[PROFILES] Neil Lennon, Johan Mjallby & Garry Parker

  • October 13, 2014 | By Chris Mann
  • URL Short URL: http://b-ac.es/27802

Bolton's new management team report for training for the first time on Monday, but just who are they? We look at the careers of Neil Lennon, Johan Mjallby and Garry Parker.

Lennon was appointed as the successor to Dougie Freedman on Sunday, returning to football five months after stepping down from a hugely successful four-year spell in charge at Celtic.

He will be assisted at Macron Stadium by Johan Mjallby, while Parker, who also worked alongside Lennon and Mjallby at Celtic Park, joins Wanderers as first-team coach.

Neil Lennon

Born in Lurgan, Northern Ireland, on June 25, 1971, Neil Lennon grew up with a talent for gaelic football and represented both his school and county before turning his attention to football - where he went on play for his hometown side, Lurgan Celtic.

Dessie McGuinness, his former coach at Lurgan, spotted the ability of Lennon at the tender age of 10 and nurtured his talent until 1986, when Glenavon FC signed him to a trainee contract.

Lennon, who scored on his Irish League debut, spent 12 months with Glenavon before signing for Manchester City, but he made just one senior appearance during his time at Maine Road - coming on as a substitute for David White in a game at Birmingham City in April 1988 - before joining Crewe Alexandra on a free transfer in August 1990.

Still at the age of just 19, Lennon made his Alex debut in a defeat at Reading in September 1990, in a campaign which saw the Railwaymen relegated to Division Four. Crewe finished 6th the following season, but did so without the services of Lennon, who had undergone potential career-threatening surgery on a fractured back.

He returned to the side at the start of the 1992/93 season, as Crewe once again finished 6th in the old Division Four, but 1994 would prove to be the year that ignited Lennon's career. A 3rd-placed finish saw Crewe win promotion to Division Two and Lennon's impressive form saw him win a first call-up to the senior Northern Ireland squad for a friendly against Mexico - making him the first Crewe player to represent his country in 60 years.

In total, Lennon went on to make 187 appearances during his time at Gresty Road, scoring 18 goals, before joining Leicester City for a fee of £750,000 in February 1996.

His first season at Filbert Street was a major success, as he helped the Foxes win promotion to the Premier League by virtue of a play-off final victory over Crystal Palace at Wembley Stadium. He picked up a League Cup winner's medal the following season, as Leicester beat Middlesbrough to pick up the trophy, and he repeated that feat in February 2000 when the Foxes were 2-1 winners over Tranmere Rovers.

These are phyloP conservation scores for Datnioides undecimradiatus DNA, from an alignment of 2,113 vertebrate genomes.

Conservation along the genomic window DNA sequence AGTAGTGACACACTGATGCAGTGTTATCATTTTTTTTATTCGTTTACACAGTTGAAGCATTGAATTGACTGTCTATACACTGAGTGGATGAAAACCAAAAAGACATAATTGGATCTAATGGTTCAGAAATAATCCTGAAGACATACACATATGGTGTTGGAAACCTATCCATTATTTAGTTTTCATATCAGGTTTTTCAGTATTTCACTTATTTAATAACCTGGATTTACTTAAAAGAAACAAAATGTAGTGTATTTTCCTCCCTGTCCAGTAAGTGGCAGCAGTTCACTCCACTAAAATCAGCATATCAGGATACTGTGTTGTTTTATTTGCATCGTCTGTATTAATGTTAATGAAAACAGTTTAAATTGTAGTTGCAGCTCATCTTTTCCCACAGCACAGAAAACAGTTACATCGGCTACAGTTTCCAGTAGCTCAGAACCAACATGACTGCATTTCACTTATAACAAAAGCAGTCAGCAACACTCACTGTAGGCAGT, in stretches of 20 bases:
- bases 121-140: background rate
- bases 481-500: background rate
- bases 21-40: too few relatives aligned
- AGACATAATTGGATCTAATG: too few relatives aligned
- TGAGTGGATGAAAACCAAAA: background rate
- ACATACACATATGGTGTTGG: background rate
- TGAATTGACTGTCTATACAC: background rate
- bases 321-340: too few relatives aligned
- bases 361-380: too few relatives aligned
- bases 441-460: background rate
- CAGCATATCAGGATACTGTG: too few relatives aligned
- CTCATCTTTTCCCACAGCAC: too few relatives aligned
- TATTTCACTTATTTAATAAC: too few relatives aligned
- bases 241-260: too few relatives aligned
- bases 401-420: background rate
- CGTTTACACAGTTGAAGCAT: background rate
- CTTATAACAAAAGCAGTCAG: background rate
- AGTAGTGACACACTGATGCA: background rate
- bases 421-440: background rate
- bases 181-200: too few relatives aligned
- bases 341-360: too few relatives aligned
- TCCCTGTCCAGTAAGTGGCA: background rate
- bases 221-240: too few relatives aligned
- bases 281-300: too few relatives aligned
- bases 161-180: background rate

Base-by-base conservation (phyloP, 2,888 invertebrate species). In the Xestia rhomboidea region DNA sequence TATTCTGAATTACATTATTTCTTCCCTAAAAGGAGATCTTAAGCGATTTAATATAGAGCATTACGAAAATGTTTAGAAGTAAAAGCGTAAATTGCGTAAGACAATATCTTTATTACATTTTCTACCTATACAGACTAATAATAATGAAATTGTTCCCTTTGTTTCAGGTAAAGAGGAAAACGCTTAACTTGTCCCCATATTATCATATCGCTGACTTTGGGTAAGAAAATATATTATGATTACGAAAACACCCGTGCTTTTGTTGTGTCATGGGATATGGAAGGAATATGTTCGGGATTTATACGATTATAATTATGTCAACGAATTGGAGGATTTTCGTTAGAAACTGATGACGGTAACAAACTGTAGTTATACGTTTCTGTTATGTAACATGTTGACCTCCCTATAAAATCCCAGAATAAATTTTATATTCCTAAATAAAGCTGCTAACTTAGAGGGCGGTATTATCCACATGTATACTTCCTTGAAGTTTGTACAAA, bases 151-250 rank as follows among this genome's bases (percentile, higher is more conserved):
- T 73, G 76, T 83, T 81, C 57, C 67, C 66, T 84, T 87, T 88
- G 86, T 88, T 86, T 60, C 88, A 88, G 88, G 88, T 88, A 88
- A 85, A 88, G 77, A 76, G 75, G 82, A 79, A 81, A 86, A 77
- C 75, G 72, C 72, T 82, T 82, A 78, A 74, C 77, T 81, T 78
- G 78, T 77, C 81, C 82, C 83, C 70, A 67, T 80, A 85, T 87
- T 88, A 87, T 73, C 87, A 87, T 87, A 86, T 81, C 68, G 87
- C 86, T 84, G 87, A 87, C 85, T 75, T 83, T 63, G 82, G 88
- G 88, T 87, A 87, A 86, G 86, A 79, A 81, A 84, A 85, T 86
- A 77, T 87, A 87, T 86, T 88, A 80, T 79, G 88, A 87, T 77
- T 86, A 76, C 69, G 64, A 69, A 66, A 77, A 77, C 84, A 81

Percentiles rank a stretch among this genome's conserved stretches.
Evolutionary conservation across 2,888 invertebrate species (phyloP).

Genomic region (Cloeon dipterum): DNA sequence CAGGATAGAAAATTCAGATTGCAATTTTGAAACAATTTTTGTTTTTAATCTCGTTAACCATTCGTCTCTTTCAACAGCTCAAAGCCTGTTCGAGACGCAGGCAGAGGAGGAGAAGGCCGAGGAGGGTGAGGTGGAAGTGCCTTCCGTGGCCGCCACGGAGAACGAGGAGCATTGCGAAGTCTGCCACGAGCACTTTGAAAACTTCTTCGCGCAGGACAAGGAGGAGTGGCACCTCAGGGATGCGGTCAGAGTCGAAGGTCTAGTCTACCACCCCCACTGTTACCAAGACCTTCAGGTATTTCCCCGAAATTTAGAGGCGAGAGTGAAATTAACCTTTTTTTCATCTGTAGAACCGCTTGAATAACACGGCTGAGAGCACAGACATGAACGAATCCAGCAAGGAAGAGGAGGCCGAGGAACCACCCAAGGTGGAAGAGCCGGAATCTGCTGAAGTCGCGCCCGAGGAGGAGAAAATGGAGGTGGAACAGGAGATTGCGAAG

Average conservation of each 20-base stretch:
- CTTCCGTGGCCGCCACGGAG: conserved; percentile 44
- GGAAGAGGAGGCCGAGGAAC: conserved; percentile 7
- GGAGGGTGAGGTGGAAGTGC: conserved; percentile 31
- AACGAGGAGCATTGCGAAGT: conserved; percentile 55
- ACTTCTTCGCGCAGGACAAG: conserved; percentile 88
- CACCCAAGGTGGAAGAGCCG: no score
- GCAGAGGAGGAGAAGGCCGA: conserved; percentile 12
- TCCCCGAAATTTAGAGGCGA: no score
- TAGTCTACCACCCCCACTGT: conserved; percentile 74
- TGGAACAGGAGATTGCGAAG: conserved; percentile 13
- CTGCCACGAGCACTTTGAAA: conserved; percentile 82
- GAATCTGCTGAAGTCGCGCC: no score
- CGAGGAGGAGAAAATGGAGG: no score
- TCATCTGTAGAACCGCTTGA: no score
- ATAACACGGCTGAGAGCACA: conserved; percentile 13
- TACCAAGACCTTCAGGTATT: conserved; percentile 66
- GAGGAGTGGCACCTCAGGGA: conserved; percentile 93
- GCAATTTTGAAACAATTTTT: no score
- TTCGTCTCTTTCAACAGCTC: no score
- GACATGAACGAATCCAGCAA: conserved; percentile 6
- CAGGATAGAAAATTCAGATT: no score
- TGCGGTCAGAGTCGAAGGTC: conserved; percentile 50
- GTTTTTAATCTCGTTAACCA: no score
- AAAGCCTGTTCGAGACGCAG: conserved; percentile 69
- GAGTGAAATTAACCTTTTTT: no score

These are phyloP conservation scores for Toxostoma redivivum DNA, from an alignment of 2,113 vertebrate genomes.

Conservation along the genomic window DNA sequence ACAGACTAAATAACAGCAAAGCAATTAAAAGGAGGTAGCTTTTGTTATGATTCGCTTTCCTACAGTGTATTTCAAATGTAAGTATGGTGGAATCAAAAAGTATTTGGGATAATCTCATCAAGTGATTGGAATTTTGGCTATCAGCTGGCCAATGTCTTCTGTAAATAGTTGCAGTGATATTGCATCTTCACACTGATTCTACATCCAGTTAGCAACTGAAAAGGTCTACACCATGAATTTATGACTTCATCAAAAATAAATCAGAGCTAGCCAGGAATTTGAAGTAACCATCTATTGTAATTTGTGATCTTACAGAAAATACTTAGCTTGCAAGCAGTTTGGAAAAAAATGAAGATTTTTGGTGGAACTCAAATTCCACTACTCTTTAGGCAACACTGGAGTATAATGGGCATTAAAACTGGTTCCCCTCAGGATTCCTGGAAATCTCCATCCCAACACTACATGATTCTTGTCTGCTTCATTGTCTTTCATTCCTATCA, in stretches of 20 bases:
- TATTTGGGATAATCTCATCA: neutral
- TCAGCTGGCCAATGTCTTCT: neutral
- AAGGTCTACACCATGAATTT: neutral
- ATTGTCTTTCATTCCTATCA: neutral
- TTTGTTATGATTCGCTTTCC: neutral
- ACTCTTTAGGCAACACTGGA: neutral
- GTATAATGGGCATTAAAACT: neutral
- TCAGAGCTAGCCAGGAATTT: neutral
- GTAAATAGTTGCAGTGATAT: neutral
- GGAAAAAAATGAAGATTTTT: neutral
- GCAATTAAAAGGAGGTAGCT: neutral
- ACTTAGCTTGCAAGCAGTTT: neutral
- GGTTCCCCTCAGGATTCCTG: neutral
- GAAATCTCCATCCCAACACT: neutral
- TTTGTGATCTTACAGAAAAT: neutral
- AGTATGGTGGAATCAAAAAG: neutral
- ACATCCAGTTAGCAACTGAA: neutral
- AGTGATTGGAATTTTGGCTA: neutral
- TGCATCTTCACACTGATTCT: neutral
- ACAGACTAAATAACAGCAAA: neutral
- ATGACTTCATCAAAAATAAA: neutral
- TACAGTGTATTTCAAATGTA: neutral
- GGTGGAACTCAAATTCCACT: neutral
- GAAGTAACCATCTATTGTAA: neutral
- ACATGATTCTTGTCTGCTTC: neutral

Martin O'Neill, the man who took Lennon to Leicester in 1996, paid £5.75million to make him a part of his Celtic team in December 2000. The Bhoys won a domestic treble over the course of the next six months, winning the Scottish Premier League, Scottish Cup and Scottish League Cup.

Lennon won a further two league titles over the next four years at Celtic, as well as two Scottish Cups and a UEFA Cup runners-up medal - following their 3-2 extra-time defeat to Jose Mourinho's FC Porto, in 2003.

Following O'Neill's decision to leave Celtic Park in the summer of 2005, his successor, Gordon Strachan, handed Lennon the captain's armband and he lifted his first trophy in the role the following April, as Celtic sealed the Scottish Premier League title with a 1-0 victory over Hearts.

Lennon's final game for Celtic arrived in May 2007, when a Scottish Cup final victory over Dunfermline Athletic clinched a domestic league and cup double for the outgoing skipper.

During his time at Parkhead, Lennon won a grand total of five Scottish Premier League titles, four Scottish Cups and two Scottish League Cups.

The 2007/08 campaign proved to be his last as a player, which started with him signing a 12-month contract at League One side Nottingham Forest. He captained the side on his debut, in a goalless draw with Bournemouth, and went on to play 22 times before ending his career with a brief spell at Wycombe Wanderers.

Despite moving to Adams Park on the final day of the January transfer window, Lennon left Wycombe after just two months after being offered the role of first-team coach at Celtic.

Tony Mowbray's arrival as manager in 2009 saw Lennon demoted to the role of reserve team manager, but he returned to the first-team setup in March 2010 after being announced as caretaker manager following the departure of Mowbray.